Ondaatje is a master of indirection, one who shies away from the sensational, or even that approaches it distantly. This means that the war novel is one of effects, as is the spy novel, and the crime novel is one where crime is not important in itself, and you may not even know it is a detective novel unless you step back and see Nathaniel as the detective in the second half of the book. If the first half deals with the young school-going Nathaniel, the second half deals with him as a young man who buys a house next to where he and his mother lived after she quit the service, and where she died—where she was killed actually, but since the author again ensures that it would not be sensationalized in any way, let us stay with where she
We see Nathaniel on the track of his mother’s progress through life. Born to an Admiral in the Navy, in the same village and house that she retires to, she has gone on to marry, have children, and yet join the war effort. This is mainly due to another figure, Marsh Felon, the self-made son of a thatcher, who along with his family had worked on the roof of Rose’s house when they were both young. He had gone on to become a roof-climber, a naturalist, and an authority on battlesites. All of which, including his reserved nature, make him a natural in the world of espionage. It is Felon who grooms Rose when she is young and takes an interest in her later life and ensures her entry into the world of spying. Nathaniel pieces together fragments of their story when he is himself recruited into the Foreign Office and asked to look into files to see what could be retained in the archives and what destroyed before they caused embarrassment or worse. He of course doesn’t have direct access to his mother’s files but finds a way and soon works out some details of her work, and realizes her compulsions.
This is a novel that can never satisfy fully, because the novelist doesn’t believe our desire to know can ever be met entirely. What we can have is fragments of stories we string together in the hope they constitute a version of the truth, even though the string is frayed and knotted together at various places by ourselves. The novel that begins in 1945 moves on to 1959 and we see that it has been fourteen years of uncertainty, of living in the twilight zone of the impact of the war, that the entire cast of characters had had their lives shaped by it in various ways. Nathaniel discovers these patterns while he works for a certain sense of closure. The author provides us with such a sense, Nathaniel meeting the Darter and realizing what may have happened to Agnes as well, and working out details of his mother’s life along with Felon’s. In terms of the world of the novel, given how craftily Ondaatje sucks us into it, we too accept a child’s acceptance of a world without clear reason, one that can be seen only at angles, which is what the world of espionage also throws up, we put down the book convinced that this is all we can know, that this is closure.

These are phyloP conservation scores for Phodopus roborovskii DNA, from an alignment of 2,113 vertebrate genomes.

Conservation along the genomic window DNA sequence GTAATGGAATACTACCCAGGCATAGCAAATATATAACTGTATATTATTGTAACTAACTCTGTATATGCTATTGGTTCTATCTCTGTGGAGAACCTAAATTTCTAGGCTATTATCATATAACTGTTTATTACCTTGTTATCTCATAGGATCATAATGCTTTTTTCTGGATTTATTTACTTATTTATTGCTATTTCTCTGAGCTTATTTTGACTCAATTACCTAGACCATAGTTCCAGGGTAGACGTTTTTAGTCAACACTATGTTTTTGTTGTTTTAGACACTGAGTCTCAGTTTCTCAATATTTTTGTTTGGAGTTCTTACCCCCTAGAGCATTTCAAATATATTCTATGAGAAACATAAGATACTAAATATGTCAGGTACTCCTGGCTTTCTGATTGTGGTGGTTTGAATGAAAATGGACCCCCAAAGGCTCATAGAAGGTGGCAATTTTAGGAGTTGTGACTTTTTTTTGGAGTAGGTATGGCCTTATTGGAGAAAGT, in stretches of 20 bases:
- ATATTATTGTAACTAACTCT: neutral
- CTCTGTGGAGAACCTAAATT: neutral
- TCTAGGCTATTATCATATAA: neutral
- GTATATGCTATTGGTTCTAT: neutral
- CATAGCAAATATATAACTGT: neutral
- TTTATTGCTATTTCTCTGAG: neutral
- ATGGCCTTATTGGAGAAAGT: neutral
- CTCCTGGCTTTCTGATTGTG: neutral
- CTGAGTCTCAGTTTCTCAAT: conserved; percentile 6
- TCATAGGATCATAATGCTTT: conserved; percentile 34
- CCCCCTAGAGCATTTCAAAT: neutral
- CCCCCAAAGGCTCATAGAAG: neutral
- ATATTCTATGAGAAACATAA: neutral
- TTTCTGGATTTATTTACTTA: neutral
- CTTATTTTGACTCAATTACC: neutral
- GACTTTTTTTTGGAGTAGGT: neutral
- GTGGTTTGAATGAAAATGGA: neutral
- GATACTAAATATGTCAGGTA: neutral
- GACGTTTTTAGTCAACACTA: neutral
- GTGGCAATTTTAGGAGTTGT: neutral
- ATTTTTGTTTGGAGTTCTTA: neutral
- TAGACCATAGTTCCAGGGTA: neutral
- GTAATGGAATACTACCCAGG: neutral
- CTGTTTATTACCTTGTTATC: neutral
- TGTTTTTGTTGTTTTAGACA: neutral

It is only when you look back that you realize how little Ondaatje gives us, and how much! The novel has a host of intriguing characters I have not even named. It has silences that cry for filling, evasions that tell us stories, a world of references that enrich our reading, and most of all a feeling that the novelist has revealed more than we caught in the first reading. It is a poet’s novel. Ondaatje can sit back and look away with a smile.
GJV Prasad is Professor, Jawaharlal Nehru University, New Delhi.